Stabbing hoax knocks confidence in police

POLICE in Ballymoney are investigating a hoax call that a stabbing had taken place at a house in Glebeside early in February.

The fake incident lead to an ambulance and police car being deployed and the front door of a property in the estate being forced open by officers.

The issue was raised during a recent District Policing Partnership meeting after Iain McAfee questioned police procedure adding: "This incident has killed any confidence the Glebe community had in the local police'.

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Explaining the 'on-the-street' version of the incident, Mr McAfee said: "There seems to be a conflict in what the local people are saying and what the police say.

"I understand rumours spread but the Glebe needs to gain confidence in the police and all this has done is made them look heavy handed. We are trying to build barriers here not break them down.

"All we hear is that police smashed down the door of a property in the early hours where the innocent residents were sleeping. Once officers were satisfied that there was no fatal stabbing they simply apologised to them and left.

"Does the PSNI realise the potential damage this incident has done to the hard work undertaken in recent years in terms of building up relationships between the local Glebeside community and the Community Beat Officers?"

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In response Inspector David Anderson said: "I understand your concern and the incident is under investigation. The Ambulance Service received a report of a stabbing at a specific address and informed police who also attended.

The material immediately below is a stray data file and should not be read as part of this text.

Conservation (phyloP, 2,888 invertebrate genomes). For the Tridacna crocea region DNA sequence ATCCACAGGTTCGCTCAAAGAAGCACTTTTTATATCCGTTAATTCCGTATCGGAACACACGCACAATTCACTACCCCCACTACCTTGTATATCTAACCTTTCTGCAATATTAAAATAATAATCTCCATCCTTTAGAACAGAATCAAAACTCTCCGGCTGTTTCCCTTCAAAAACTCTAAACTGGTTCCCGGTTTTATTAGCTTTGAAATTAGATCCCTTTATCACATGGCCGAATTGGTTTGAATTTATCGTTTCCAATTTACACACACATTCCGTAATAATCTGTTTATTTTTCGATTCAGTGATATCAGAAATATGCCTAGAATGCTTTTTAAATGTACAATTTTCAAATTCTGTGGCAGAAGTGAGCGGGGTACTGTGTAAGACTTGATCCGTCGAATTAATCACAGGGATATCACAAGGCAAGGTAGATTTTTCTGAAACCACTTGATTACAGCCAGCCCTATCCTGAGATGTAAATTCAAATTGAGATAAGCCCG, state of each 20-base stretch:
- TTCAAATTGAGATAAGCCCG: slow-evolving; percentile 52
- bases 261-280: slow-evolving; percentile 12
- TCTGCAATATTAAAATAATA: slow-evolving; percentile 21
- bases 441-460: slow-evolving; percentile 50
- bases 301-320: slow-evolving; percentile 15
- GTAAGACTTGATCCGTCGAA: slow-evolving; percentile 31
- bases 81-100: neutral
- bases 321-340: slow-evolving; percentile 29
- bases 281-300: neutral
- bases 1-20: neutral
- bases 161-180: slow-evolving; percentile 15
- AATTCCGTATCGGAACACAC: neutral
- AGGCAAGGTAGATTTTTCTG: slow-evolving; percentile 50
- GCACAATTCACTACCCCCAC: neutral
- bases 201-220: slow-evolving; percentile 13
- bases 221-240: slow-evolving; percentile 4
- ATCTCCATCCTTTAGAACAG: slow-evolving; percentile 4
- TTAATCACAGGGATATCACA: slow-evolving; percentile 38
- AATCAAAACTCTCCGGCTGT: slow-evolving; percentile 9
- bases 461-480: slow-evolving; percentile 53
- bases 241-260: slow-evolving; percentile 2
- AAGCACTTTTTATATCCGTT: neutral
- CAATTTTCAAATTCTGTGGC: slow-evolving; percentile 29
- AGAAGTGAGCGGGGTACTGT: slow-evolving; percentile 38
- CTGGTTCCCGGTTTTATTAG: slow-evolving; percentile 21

"After seven minutes of knocking on the door and trying to telephone the occupants, police forced the door. They believed that someone had been stabbed and a life could have been in danger inside the property. That was our primary concern.

"Once assured by the occupants that they were fine, police explained the nature of the call and the reason for forcing entry. On making enquiries they went to another nearby address however all was fine there and it was concluded that the call was a hoax."

Expressing concerns Cllr Malachy McCamphill asked: "Who pays for the door that was damaged?" Cllr Anita Cavlan also joined the debate stating: "I'm not happy with this, the police should have given more of an apology to these people at least."

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Inspector Anderson said: "We will be happy to call again with the residents and ensure that they understand the circumstances, however the responsibility for disrupting them in the early hours lies with whoever made the hoax call. That matter is under investigation."

DPP member Ian Davidson also hit out at officers: "If my door had been broken into by police, I would have expected them to call round the next day and explain. Without that the police have left a void for rumours to escalate out of control."

However disagreeing with the concerns DPP member Joe Donaghy said: "Officers waited seven minutes and tried everything to wake the occupants up.

"I have sympathy with these innocent people but the police weren't to know. As far as they were concerned someone could have been bleeding to death in the property."

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Agreeing DPP member Helen McKeown concluded: "We are looking at this case with the benefit of hindsight. Officers were to know it was a hoax call."

Inspector Anderson later confirmed that police officers have since revisited the householders concerned to ensure they understand why police had called in the early hours.

"It is regrettable that we had to disturb these people during the night, however the primary duty of police is to protect the community and preserve life," he added.

"An ambulance crew and police officers were diverted by a hoax call and that could have had tragic consequences for other members of the community who really did need the emergency services. If anyone can assist our investigation into who made this call I would ask them to contact Ballymoney PSNI station on 0845 6008000."

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